The most remarkable genotype-based therapy in diabetes field concerns the use of sulfonylureas in patients with neonatal diabetes (7). Heterozygous activating mutations in KCNJ11, encoding the Kir6.2 subunit of the K(ATP) channel, cause around half of cases of diabetes diagnosed in patients under 6 months of age. These children present with ketoacidosis or severe hyperglycemia and were classically treated with insulin. In these young patients, diabetes results from impaired insulin secretion caused by a failure of the beta-cell K(ATP) channel to close in response to increased intracellular ATP. Because sulfonylureas close the K(ATP) channel by an ATP-independent route, sulfonylurea therapy is remarkably effective (more than insulin indeed) for patients with diabetes caused by KCNJ11 mutations (7).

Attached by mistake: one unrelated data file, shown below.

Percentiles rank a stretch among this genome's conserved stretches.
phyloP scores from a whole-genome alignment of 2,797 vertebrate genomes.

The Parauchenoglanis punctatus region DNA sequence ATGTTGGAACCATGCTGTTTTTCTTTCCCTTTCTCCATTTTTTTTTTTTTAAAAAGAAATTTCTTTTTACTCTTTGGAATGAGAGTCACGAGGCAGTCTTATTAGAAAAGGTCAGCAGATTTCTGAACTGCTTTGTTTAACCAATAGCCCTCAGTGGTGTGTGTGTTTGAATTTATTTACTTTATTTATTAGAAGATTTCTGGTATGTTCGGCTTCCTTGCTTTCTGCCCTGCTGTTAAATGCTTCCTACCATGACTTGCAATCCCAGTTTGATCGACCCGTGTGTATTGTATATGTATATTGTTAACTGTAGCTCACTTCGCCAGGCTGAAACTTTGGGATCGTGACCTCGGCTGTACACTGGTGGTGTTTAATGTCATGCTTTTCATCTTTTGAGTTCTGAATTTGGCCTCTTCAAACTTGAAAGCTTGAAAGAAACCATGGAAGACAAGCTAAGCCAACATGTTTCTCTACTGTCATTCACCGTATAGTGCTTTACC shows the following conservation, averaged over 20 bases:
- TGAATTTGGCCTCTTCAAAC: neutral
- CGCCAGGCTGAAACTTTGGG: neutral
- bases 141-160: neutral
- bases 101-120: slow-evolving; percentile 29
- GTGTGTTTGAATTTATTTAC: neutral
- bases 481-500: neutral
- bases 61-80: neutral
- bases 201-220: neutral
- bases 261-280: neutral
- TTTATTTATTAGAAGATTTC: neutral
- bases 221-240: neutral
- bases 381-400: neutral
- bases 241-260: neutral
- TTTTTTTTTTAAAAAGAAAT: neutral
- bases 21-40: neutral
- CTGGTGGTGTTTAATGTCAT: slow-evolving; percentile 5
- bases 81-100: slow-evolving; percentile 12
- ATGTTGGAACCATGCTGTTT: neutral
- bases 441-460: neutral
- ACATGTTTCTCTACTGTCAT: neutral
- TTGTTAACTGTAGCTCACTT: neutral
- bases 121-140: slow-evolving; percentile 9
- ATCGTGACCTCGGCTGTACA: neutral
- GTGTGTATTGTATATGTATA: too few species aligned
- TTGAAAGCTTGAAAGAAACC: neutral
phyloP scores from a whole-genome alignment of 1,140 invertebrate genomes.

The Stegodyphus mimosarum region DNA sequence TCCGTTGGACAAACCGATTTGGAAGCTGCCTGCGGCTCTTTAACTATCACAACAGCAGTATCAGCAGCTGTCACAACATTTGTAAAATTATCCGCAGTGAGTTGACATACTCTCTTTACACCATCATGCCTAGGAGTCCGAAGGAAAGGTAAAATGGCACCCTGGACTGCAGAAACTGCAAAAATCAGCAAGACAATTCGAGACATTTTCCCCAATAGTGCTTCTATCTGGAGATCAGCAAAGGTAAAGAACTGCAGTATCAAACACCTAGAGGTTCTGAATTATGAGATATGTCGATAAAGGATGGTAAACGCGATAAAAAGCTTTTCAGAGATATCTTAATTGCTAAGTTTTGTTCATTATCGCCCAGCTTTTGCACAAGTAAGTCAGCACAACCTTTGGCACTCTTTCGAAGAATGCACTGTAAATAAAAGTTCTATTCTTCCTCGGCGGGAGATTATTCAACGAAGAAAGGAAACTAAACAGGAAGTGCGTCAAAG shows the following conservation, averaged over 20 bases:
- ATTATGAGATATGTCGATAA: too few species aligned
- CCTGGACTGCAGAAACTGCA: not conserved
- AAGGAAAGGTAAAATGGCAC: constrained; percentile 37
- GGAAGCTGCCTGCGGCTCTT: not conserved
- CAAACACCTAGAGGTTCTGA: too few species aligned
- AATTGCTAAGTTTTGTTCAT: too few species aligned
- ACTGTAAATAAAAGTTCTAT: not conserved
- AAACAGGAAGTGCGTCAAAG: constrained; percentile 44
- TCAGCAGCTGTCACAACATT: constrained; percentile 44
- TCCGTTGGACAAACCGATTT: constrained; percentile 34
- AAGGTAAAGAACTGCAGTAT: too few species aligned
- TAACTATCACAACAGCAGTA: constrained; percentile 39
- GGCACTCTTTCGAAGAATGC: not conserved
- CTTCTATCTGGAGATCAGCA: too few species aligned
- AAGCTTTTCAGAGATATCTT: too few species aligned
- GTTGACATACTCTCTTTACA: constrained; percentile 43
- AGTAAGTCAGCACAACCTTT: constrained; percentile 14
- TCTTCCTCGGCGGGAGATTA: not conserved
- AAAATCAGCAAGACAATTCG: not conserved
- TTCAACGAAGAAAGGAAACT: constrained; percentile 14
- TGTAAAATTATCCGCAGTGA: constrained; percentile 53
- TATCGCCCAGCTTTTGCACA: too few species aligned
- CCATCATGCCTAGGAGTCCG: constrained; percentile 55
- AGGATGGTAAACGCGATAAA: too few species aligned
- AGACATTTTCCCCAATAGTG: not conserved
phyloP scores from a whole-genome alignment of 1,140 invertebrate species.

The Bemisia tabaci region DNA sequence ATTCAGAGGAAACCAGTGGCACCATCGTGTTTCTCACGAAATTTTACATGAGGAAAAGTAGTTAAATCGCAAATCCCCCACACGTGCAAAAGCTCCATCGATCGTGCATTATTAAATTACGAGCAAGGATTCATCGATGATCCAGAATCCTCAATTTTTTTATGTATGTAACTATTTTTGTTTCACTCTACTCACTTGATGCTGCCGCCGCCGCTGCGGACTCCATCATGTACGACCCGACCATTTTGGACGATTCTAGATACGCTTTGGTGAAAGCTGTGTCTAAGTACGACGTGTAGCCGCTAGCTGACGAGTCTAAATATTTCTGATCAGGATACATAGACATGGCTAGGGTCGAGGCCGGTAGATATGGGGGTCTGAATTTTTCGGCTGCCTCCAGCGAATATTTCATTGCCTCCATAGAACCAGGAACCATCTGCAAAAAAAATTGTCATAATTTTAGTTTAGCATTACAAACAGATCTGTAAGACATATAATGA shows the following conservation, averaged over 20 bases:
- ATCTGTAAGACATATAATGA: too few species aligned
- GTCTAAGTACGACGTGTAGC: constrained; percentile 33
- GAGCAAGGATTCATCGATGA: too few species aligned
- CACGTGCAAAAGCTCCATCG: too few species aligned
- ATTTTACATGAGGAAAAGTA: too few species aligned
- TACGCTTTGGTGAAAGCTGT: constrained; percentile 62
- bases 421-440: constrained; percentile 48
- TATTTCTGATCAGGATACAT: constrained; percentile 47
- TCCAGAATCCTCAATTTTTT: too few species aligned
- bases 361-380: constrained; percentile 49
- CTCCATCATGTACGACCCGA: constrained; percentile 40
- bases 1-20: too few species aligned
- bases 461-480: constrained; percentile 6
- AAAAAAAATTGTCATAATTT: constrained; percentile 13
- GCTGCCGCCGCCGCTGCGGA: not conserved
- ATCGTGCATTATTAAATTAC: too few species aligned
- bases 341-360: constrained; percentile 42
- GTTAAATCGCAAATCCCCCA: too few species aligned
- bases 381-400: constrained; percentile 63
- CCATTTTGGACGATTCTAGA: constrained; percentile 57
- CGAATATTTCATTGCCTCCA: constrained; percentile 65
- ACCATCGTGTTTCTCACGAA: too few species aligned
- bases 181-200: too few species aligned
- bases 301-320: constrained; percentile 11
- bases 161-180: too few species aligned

More recently, new agents that can enhance insulin secretion by targeting the glucagon-like peptide-1 (GLP-1) receptor present in the beta cells have been developed with the commercialization of specific inhibitors of dipeptidyl peptidase-4 (DPP-4), an enzyme that degrades GLP-1 into inactive products, or injectable GLP-1 receptor agonists resistant to the action of DPP-4 (2). These so-called incretin-based therapies potentiate insulin secretion in a glucose-dependent manner and thus rarely cause hypoglycemia, which represents an obvious advantage in clinical practice compared to sulfonylureas (2). No special mention of incretin-based therapies could be found in a review about pharmacogenetics of type 2 diabetes (3). However, it has been recently shown that the CTRB1/2 locus, a known diabetes risk locus, not only affects diabetes susceptibility but also treatment via the incretin pathway (8). Indeed, rs7202877 near CTRB1/2 associated with a lower glycated hemoglobin (HbA1c) response to DPP-4 inhibitor treatment in G allele carriers (8). In another study, polymorphisms in the transcription factor 7-like 2 (TCF7L2) gene were associated with type 2 diabetes and reduced insulin secretion and variants of TCF7L2 specifically impaired GLP-1-induced insulin secretion (9).